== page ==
Ken Plum: Legislative resolutions
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Published Wednesday, Jan. 1, 11:08 am
Filed under Blogs • Politics
Legislation that is proposed for consideration by the General Assembly is called a bill. A bill that has passed the House of Delegates and the Senate and has been signed by the governor in identical form becomes a law on July 1 after the adjournment of the legislative session and is included in the Code of Virginia. To know what the laws of the Commonwealth are, go to the Code at http://leg1.state.va.us/000/
In addition to passing laws, the General Assembly passes a lot of resolutions. When famous or noteworthy people die, the delegate or senator from that person’s community is likely to introduce a memorial resolution. These resolutions pass routinely without discussion or debate and are approved on a voice vote. After being printed in a formal format, these resolutions are given to family members in appreciation of and respect for the contributions the individuals made to their communities. Commending resolutions that recognize the accomplishments of individuals, organizations or businesses are handled in a similar way but could result in some debate if a person or action is viewed as being controversial.
This year I will be asking the General Assembly to commend Robert E. Simon on his 100th birthday and will be recognizing Reston on its 50th anniversary. Such resolutions are educational for members of the General Assembly as well as the public. Framed resolutions are often hung in prominent places by the recipients. Resolutions also are used by legislative bodies to direct their own operations and order of business and to establish studies of issues. Resolutions do not take up much time of the legislature, but they do provide an important way to recognize outstanding people and events in the Commonwealth and to have the legislature state a position on an issue for which a new law may not be appropriate or needed.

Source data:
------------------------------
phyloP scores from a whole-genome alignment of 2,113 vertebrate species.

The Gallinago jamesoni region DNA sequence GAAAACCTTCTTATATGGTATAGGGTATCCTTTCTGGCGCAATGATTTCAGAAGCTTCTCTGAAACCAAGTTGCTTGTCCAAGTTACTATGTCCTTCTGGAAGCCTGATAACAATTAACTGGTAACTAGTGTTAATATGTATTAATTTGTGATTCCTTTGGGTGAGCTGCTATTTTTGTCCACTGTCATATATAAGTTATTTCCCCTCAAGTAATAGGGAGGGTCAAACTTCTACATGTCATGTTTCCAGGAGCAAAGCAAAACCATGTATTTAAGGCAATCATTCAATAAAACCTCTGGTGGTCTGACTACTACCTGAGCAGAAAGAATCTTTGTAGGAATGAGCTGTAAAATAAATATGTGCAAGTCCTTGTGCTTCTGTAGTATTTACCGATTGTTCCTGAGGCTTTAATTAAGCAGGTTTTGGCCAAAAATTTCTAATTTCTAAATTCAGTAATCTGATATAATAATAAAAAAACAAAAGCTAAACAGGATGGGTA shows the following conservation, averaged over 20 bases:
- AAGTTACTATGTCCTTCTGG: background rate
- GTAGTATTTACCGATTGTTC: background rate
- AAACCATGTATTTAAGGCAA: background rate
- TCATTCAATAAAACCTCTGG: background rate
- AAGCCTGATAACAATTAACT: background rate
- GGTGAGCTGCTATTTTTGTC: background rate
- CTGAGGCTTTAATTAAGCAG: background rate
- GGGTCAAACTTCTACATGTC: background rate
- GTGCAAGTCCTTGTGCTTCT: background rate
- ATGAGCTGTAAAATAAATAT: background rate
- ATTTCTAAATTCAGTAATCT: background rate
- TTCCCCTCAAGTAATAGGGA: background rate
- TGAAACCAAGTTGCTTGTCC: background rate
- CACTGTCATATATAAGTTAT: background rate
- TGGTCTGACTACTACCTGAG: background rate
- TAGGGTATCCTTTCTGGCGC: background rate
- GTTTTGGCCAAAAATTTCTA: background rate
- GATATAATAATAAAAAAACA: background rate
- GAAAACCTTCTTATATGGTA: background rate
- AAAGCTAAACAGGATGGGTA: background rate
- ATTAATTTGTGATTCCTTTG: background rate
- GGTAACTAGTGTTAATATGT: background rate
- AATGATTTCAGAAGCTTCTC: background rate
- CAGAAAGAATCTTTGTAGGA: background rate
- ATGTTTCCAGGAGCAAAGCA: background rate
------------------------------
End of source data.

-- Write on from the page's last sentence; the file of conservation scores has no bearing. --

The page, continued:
The legislature does not have a tradition of passing a resolution at the beginning of each year stating as individuals often attempt to do with their “new year resolutions” what will be done that year. Debate on such a resolution would take up the entirety of the session, and if ever agreed upon may likely be forgotten as realities of the year and the session set in. Such a lack of resolve on the part of legislative bodies at all levels mean that attention is focused on the next great crisis until it is forgotten and then attention is turned to the next. Few issues are truly resolved conclusively, and in fact, the matters with which legislative bodies deal do not lend themselves to one-time solutions. Most legislative actions are incremental as agreements can be reached and are built upon over time. Since conclusive solutions are not immediately evident for the most contentious of issues, the gradual approach to resolving an issue may make more sense. There is little evidence to suggest that legislatures would be any better at keeping annual resolutions than we are as individuals.
Happy New Year to all!